Hosea presents Israel with two contrary realities. On the one side is God’s rejection of them as an apostate people as well as their certain doom, and on the other side is his covenant faithfulness. But Hosea does not try to reconcile these two because to reconcile them would be to subordinate one to the other. Either that or both concepts would be rendered tame and would lose their power. In Hosea absolute rejection and destruction are set alongside complete restoration and forgiveness with no transition or explanation. These are, like the particle function and the wave function that is light, simply two autonomous realities. Each side of Hosea’s paradox appropriately describes God’s response to Israel.
We may feel that we can reconcile the two by saying that God loves his children but must take them through a period of discipline for their own good. But this is not how Hosea presents the matter. God’s intent is not to “discipline” these children and so teach them a lesson; his intention is to kill them—and then, incomprehensibly, to restore them. Our term “discipline” connotes something of a spanking, but we should recall that what Israel really faced was prolonged siege, massive starvation, slaughter of the people, rape of the women as a means of further annihilating their culture, and taking away the few surviving captives naked and in chains for a march across the desert in which many more would perish. This was racial and cultural genocide; it was holocaust. It was nothing less than the death of the nation. So horrible and complete is this kind of conquest that Ezekiel could only conceive of its reversal as a resurrection, and not as a simple restoration, in his vision of the valley of dry bones (Ezek 37:1–14). And yet at the same time God says, “I will completely forgive them.”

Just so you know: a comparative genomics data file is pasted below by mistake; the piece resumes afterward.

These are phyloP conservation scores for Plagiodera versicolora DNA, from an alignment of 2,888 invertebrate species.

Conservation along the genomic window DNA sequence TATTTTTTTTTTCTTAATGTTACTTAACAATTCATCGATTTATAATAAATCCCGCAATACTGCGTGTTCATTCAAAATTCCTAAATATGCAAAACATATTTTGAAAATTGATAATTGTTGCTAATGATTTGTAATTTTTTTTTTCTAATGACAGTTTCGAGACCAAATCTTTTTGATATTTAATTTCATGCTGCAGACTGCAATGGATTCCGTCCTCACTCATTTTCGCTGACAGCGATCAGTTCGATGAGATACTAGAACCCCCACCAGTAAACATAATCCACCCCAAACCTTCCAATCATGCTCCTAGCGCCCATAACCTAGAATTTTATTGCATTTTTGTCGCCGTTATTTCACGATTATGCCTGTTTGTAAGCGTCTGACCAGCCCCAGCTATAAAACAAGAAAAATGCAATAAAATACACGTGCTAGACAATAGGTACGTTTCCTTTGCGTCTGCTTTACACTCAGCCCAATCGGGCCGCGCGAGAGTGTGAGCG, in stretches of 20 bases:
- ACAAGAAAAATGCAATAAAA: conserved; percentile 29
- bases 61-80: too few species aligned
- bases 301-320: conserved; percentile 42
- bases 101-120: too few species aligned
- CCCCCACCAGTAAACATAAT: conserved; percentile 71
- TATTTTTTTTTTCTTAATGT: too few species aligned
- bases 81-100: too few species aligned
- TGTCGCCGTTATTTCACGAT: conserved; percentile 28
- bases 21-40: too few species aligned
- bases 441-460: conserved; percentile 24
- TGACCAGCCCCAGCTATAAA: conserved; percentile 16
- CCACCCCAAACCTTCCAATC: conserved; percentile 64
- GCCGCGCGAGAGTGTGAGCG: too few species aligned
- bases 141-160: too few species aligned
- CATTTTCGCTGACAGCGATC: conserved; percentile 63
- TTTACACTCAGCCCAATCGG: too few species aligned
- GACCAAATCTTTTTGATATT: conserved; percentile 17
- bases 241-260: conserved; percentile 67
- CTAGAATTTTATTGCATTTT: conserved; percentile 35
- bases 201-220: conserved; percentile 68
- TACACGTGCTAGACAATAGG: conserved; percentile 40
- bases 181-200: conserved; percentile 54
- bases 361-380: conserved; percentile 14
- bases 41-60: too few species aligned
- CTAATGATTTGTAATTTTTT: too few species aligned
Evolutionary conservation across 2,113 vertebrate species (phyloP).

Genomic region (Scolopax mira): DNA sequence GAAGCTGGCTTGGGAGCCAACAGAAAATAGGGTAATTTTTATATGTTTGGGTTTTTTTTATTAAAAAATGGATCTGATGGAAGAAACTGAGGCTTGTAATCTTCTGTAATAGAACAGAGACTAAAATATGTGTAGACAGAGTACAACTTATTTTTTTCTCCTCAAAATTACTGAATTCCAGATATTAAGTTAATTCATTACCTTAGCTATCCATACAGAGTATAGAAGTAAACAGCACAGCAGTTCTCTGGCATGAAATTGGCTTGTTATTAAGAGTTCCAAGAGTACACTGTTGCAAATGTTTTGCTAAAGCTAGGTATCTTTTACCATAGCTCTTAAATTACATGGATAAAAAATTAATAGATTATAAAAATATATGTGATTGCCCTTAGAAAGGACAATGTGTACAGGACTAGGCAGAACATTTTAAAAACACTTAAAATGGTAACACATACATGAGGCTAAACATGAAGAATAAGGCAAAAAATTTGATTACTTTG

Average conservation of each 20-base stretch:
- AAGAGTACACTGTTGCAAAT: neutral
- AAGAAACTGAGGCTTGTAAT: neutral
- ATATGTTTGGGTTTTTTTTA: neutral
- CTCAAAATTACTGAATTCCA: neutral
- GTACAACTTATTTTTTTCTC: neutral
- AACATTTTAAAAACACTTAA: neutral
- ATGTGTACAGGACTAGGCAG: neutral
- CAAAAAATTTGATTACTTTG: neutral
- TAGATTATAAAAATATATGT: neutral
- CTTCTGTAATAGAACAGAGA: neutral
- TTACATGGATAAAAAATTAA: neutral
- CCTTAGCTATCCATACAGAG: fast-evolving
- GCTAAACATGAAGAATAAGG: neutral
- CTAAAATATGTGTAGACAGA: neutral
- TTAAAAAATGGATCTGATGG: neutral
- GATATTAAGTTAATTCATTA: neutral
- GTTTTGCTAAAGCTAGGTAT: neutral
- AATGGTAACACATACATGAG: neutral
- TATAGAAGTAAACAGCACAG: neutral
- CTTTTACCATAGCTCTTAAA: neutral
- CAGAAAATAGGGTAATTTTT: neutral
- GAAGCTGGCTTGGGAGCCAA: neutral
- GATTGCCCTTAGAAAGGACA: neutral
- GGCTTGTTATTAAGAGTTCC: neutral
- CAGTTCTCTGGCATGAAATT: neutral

Daune Garrett, The New American Commentary, Hosea & Joel.